» » JUNG: GETTING IN (P); HOW NOT TO APPLY TO MEDICAL SCHOOL: How Not To Apply to Medical School (Medical Student Survival Series)

Download JUNG: GETTING IN (P); HOW NOT TO APPLY TO MEDICAL SCHOOL: How Not To Apply to Medical School (Medical Student Survival Series) fb2

by Paul Jung
Download JUNG: GETTING IN (P); HOW NOT TO APPLY TO MEDICAL SCHOOL: How Not To Apply to Medical School (Medical Student Survival Series) fb2
Medicine
  • Author:
    Paul Jung
  • ISBN:
    0761917578
  • ISBN13:
    978-0761917571
  • Genre:
  • Publisher:
    Sage Publications, Incorporated; 1 edition (October 22, 1999)
  • Pages:
    160 pages
  • Subcategory:
    Medicine
  • Language:
  • FB2 format
    1693 kb
  • ePUB format
    1578 kb
  • DJVU format
    1386 kb
  • Rating:
    4.5
  • Votes:
    576
  • Formats:
    lrf lit docx azw


Getting In shows students caught in the web of medical school admissions boards how to apply to medical school the right way-setting themselves apart from the rest of the crowd

Getting In shows students caught in the web of medical school admissions boards how to apply to medical school the right way-setting themselves apart from the rest of the crowd. Jung takes pre-med and second-career aspirants through the entire ordeal and lets them know how important it is to apply as early as possible. From preparation and finding ways to obtain an application noticed by the admissions committee to information on the MCAT and getting through common interview traps, the book gives inside tips and helps applicants through what can be a stressful and uncertain time.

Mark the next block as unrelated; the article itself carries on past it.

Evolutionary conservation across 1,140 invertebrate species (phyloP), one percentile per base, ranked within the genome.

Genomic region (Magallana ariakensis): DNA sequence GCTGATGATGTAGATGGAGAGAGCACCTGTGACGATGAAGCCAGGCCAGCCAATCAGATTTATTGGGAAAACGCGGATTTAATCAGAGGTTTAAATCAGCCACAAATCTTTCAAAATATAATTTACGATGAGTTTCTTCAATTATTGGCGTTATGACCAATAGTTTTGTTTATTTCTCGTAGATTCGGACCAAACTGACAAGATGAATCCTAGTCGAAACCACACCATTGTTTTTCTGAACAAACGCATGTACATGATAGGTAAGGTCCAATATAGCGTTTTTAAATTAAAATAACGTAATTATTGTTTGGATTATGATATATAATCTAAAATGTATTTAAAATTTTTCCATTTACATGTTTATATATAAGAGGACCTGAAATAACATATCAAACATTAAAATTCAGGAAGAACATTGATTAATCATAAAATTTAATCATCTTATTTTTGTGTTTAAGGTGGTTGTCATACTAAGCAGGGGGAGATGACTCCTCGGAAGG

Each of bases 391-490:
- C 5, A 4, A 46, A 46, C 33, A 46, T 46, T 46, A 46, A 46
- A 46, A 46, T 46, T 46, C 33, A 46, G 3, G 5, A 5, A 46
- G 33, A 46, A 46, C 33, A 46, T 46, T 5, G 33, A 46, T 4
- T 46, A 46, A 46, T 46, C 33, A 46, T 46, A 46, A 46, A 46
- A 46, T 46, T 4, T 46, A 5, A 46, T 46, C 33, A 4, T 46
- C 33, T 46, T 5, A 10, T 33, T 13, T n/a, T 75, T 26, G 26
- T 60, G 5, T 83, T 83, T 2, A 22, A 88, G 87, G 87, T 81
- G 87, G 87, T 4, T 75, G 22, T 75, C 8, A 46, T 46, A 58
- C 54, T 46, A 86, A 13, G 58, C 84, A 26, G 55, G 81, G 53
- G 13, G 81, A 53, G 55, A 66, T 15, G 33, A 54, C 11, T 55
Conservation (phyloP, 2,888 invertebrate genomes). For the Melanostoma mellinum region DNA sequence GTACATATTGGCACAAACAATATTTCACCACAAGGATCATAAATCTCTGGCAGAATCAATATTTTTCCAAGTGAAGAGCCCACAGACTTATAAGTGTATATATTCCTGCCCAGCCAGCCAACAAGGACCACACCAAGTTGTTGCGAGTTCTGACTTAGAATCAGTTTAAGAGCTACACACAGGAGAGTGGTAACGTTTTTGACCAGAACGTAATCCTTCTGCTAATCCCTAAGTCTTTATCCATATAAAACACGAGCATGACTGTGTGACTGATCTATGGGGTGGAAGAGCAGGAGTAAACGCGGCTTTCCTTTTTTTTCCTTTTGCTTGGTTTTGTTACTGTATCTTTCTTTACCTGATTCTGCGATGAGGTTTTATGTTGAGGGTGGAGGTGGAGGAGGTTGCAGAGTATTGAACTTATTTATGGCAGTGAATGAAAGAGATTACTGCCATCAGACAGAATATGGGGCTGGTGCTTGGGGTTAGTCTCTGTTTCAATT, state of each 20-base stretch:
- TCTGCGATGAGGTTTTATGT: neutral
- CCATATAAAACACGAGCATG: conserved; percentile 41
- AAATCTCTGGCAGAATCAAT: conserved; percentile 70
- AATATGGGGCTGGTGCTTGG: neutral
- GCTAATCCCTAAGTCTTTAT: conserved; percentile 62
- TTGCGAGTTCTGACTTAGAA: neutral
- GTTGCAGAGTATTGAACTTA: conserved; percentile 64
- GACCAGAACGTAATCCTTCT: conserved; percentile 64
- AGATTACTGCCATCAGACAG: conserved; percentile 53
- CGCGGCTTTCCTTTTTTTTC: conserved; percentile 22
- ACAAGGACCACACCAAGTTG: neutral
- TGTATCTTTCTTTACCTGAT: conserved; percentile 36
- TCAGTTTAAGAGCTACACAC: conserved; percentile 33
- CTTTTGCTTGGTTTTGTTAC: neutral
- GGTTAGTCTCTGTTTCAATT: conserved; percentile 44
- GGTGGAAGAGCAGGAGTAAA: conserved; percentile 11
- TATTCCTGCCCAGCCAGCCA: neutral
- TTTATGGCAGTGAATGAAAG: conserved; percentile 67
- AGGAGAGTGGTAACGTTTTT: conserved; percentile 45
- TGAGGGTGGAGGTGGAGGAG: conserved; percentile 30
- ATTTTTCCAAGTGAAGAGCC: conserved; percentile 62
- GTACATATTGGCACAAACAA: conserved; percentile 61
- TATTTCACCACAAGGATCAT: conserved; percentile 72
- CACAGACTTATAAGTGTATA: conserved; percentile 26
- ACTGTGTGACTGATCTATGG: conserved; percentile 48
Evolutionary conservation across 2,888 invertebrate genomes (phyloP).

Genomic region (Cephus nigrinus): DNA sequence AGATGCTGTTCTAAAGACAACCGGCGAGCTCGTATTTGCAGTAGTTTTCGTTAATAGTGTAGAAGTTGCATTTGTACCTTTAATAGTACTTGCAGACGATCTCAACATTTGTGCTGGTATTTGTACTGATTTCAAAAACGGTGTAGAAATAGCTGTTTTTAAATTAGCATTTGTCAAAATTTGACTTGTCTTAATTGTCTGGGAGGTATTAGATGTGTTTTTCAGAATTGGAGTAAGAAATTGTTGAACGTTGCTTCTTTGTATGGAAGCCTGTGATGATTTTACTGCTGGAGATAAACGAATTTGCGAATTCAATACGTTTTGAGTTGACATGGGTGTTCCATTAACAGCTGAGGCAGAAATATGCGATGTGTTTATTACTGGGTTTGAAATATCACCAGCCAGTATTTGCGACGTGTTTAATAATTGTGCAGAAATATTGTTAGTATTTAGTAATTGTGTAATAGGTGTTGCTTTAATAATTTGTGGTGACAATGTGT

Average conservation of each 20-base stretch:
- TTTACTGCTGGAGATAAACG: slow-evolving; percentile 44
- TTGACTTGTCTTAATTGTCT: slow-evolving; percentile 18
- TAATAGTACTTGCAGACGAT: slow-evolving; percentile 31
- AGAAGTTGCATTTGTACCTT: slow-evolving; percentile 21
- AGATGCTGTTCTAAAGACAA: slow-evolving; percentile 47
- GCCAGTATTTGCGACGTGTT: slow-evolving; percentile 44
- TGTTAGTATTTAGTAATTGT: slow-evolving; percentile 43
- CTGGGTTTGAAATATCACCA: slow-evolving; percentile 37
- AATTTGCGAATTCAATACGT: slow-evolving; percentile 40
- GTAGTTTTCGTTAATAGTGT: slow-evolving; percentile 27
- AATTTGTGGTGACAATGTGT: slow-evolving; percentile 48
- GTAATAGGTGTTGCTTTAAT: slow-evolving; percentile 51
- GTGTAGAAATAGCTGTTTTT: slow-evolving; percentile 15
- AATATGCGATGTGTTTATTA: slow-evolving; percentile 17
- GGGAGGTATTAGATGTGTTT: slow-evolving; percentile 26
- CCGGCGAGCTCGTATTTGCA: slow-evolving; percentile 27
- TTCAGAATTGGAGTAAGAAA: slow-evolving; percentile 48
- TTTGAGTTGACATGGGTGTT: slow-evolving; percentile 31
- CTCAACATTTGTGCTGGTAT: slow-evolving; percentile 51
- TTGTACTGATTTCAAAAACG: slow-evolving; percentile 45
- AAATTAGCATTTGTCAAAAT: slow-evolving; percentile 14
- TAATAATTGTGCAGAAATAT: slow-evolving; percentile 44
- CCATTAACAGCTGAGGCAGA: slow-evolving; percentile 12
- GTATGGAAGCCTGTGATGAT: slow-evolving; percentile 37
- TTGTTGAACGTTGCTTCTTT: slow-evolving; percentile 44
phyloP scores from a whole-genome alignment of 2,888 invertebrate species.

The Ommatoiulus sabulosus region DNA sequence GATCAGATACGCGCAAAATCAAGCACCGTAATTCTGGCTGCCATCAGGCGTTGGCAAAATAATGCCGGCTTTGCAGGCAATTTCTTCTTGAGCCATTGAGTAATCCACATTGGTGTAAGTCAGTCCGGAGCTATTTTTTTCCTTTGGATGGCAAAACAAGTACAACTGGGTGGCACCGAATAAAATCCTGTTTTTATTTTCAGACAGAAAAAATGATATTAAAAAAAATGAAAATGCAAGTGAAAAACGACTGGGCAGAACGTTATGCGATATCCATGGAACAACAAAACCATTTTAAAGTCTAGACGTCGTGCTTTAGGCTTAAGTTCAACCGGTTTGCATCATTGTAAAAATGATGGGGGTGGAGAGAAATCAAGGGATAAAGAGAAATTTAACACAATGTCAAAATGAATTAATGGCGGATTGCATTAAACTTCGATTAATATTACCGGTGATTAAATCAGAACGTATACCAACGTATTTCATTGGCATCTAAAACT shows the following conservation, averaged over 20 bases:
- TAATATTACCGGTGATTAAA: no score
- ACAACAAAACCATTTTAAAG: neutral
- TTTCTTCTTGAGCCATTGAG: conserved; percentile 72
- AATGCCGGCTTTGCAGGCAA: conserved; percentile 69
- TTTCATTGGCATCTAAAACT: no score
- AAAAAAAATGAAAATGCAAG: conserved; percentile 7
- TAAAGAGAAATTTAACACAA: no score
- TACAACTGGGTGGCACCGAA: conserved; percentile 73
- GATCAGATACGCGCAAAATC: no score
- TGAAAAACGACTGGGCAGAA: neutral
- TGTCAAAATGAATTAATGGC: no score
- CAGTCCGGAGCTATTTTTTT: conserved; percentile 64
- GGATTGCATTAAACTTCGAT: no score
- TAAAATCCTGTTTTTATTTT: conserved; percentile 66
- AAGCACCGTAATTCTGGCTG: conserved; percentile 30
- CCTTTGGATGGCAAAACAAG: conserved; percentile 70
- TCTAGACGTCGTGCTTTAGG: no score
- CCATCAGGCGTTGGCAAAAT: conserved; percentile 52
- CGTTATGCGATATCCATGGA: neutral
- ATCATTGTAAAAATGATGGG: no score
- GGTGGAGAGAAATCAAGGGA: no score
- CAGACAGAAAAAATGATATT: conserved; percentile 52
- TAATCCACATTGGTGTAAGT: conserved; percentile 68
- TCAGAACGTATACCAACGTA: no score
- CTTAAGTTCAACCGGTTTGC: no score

Know where to apply: Not all . medical schools accept international students. Medical School Admissions Doctor offers a roundup of expert and student voices in the field to guide prospective students in their pursuit of a medical education. According to 2014 AAMC data, 62 medical schools stated they would accept international students' applications. Identify the institutions that accept international applicants and find out their requirements.

How important is your major in getting into medical school? Some people think you need to major in biology or. .In fact, only 63% of students accepted to medical school majored in the physical and biological sciences in college.

Fortunately, those people are wrong. You can major in any subject you want and still get into medical school. So what is the best major for medical school? It really depends on what you're interested in.

How do you apply to Medical School in the UK? . Although as far as I know, medical schools in the UK require students to be 18 when they start. I was 17 when I sent off my application in October, but am now 18, which is really the youngest age people can successfully apply to medical school in the UK. I think last year there were over 20000 applications for 7500 places which made the success rate between 30% and 40% (for 1 offer, so its about 10 applicants to a place at a given medical school).

Applying to medical school is a multistage process, so start . Many American students apply to medical schools in Caribbean countries as part of their "safety" school strategy.